Global Shorebird Counting in Northeastern Brazil 2016

Guest blog by Jason A. Mobley PhD, Coordinator AQUASIS Coastal Birds Project Brazil/Projecto Aves Costeiras Brasil

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Red Knot flock leaving their roosting site in the salt flat area of the Banco dos Cajuais (CE/Brasil). © Onofre Monteiro/Aquasis

In just three years, World Shorebirds Day has become a popular way to communicate with the public about shorebird population declines and the importance of long-term monitoring in the international shorebird conservation effort. In Brazil, WSD has been fully embraced by various organizations as an opportunity to highlight the plight of shorebirds and divulge their commitment to conservation. Social media in Brazil was blowing up this year as NGOs like the Associação de Pesquisa e Preservação de Ecossistemas Aquáticos (Aquasis), SAVE, the Fundação Mamíferos Aquáticos and many other individuals and organizations, including the bird conservation center of the federal government, Centro Nacional de Pesquisa para a Conservação das Aves Silvestres (CEMAVE) of the Instituto Chico Mendes de Conservação da Biodiversidade (ICMBio), pledged their support of WSD by participating in shorebird counts and promoting the event.

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Group selfie with Onofre Monteiro, Gabriela Ramires, Kalyl Silvino, Marcel Lucena, Bruno Araujo  and Gioavanna Rodrigues counting and photographing shorebirds in the Banco dos Cajuais-CE for WSD on Sept. 5, 2016

For our part, the Aquasis Coastal Birds Conservation Project (CBPB) team commemorated World Shorebirds Day 2016 with a youth outreach event at our headquarters and by organizing shorebird counts at two locations in the semi-arid coastal region of northeastern Brazil. On September 5th, Aquasis CBPB shorebird biologists Onofre Monteiro and Gabriela Ramires hosted colleagues Marcel Lucena and Kalyl Silvino from Ceará State University (UECE) and Bruno Araujo and Giovanna Rodrigues from the Federal University of Paraíba (UFPB) to execute a census at the Banco dos Cajuais, a very important stopover and wintering area for various Nearctic migrants located in eastern Ceará, Brazil. On this day the group recorded 17 shorebird species, the most abundant being Red Knot with nearly 600 individuals and 7 positive flag code re-sightings of birds marked in the United States, Canada, and Brazil, followed by Short-billed Dowitcher with 325 individuals. The Banco dos Cajuais is also an important breeding site for certain resident shorebird species and the group even registered the presence of fledgling American Oystercatcher and Wilson’s Plover during their WSD survey.

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Shorebird flock on the tidal flat at the Banco dos Cajuais (CE/Brasil). © Onofre Monteiro/Aquasis

On September 6th, Gabriela and Onofre joined forces with members of the Projeto Brigada da Natureza, a community outreach group devoted to organizing environmentally themed activities with local kids between the ages of 9 to 14, to realize a WSD event at Aquasis headquarters in Caucaia, CE. The event included presentations about shorebird ecology and conservation issues, followed by a simulated migration in which the participants acted as flocks of shorebirds facing different challenges such as shrinking habitat, resource availability, and threats such as hunting and domestic animals throughout their arduous journey. By all accounts the activity was a great success and will be replicated in our future outreach efforts.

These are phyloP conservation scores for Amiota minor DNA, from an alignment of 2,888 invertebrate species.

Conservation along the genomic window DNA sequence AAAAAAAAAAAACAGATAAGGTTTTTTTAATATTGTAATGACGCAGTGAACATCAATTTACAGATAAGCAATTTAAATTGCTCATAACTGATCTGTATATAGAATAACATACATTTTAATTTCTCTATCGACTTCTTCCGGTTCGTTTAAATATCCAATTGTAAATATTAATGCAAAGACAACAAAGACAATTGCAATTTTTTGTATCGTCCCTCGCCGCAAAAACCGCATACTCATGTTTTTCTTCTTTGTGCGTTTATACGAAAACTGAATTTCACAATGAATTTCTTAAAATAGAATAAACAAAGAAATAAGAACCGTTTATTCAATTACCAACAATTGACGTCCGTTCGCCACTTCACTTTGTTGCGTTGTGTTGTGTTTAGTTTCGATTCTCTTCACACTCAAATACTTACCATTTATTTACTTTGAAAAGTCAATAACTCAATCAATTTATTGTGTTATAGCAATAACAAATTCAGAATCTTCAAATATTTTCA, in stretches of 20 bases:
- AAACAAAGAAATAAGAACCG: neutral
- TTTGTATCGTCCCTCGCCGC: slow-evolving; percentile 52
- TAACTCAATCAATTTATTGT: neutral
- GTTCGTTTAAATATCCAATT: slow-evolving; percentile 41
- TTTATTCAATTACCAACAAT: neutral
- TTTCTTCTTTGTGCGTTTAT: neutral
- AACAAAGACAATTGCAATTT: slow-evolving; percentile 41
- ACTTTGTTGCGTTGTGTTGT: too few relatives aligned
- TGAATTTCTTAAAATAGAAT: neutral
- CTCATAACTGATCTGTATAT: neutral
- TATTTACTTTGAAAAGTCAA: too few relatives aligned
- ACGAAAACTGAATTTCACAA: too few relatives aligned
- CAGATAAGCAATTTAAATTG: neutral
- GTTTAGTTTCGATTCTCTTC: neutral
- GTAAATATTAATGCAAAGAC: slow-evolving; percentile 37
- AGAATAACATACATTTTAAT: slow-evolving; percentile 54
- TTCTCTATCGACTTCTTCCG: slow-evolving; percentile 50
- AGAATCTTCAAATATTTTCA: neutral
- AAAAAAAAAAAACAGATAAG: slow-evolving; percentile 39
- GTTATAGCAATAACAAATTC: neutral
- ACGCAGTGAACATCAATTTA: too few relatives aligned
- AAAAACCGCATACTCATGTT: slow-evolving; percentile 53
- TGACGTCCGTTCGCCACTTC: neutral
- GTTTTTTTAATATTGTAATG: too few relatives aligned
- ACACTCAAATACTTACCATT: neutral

Ricardo Duarte/UFRN (Jason Mobley of Aquasis and Marcelo Rodrigues of UFRN identifying and counting shorebirds in Porto do Mangue -RN for WSD on Sept. 6, 2016)

Jason Mobley of Aquasis and Marcelo Rodrigues of UFRN identifying and counting shorebirds in Porto do Mangue -RN for WSD on Sept. 6, 2016. © Ricardo Duarte/UFRN

Also on September 6th, I was joined by colleagues Ricardo Duarte, Marcelo Câmara Rodrigues and Jorge Luiz Dantas from the Federal University of Rio Grande do Norte (UFRN) to commemorate WSD by exploring a poorly known site called Porto do Mangue that we have reason to believe is also important for shorebirds in the northeast region of Brazil. This area is located on the northwest coast of Rio Grande do Norte state, just 75km, as the Semipalmated Sandpiper flies east, from the Banco dos Cajuais. On this day, our group registered 15 shorebird species, probably 16 had we managed to get better looks at the flocks of peeps moving about, but this time of year the migrants always seem especially wary and won’t let us get too close no matter how patient we are. One of the most notable differences between the two sites we surveyed for WSD, was the occurrence of Red Knot, which we had hoped to register at Porto do Mangue because there are still so few areas in the semi-arid coastline of Brazil where we know the species may occur. On the other hand, we found far greater numbers of Willet and Whimbrel at Porto do Mangue, an interesting contrast that warrants further observation.

As evidenced by the record number of checklists submitted this year, World Shorebirds Day is steadily gaining ground everywhere and helping to unite people from all sorts of backgrounds and places around the world in a singular effort to support shorebird monitoring as a principal tool in coastal bird conservation. Aquasis CBPB is proud to be a part of this movement and will continue to participate in Global Shorebird Counting and work even harder to develop our capacity for conducting long-term monitoring research, supporting the creation of new environmentally protected areas, and coordinating the development and execution of management plans for existing conservation units where we can have a positive impact on protecting shorebirds in northeastern Brazil.

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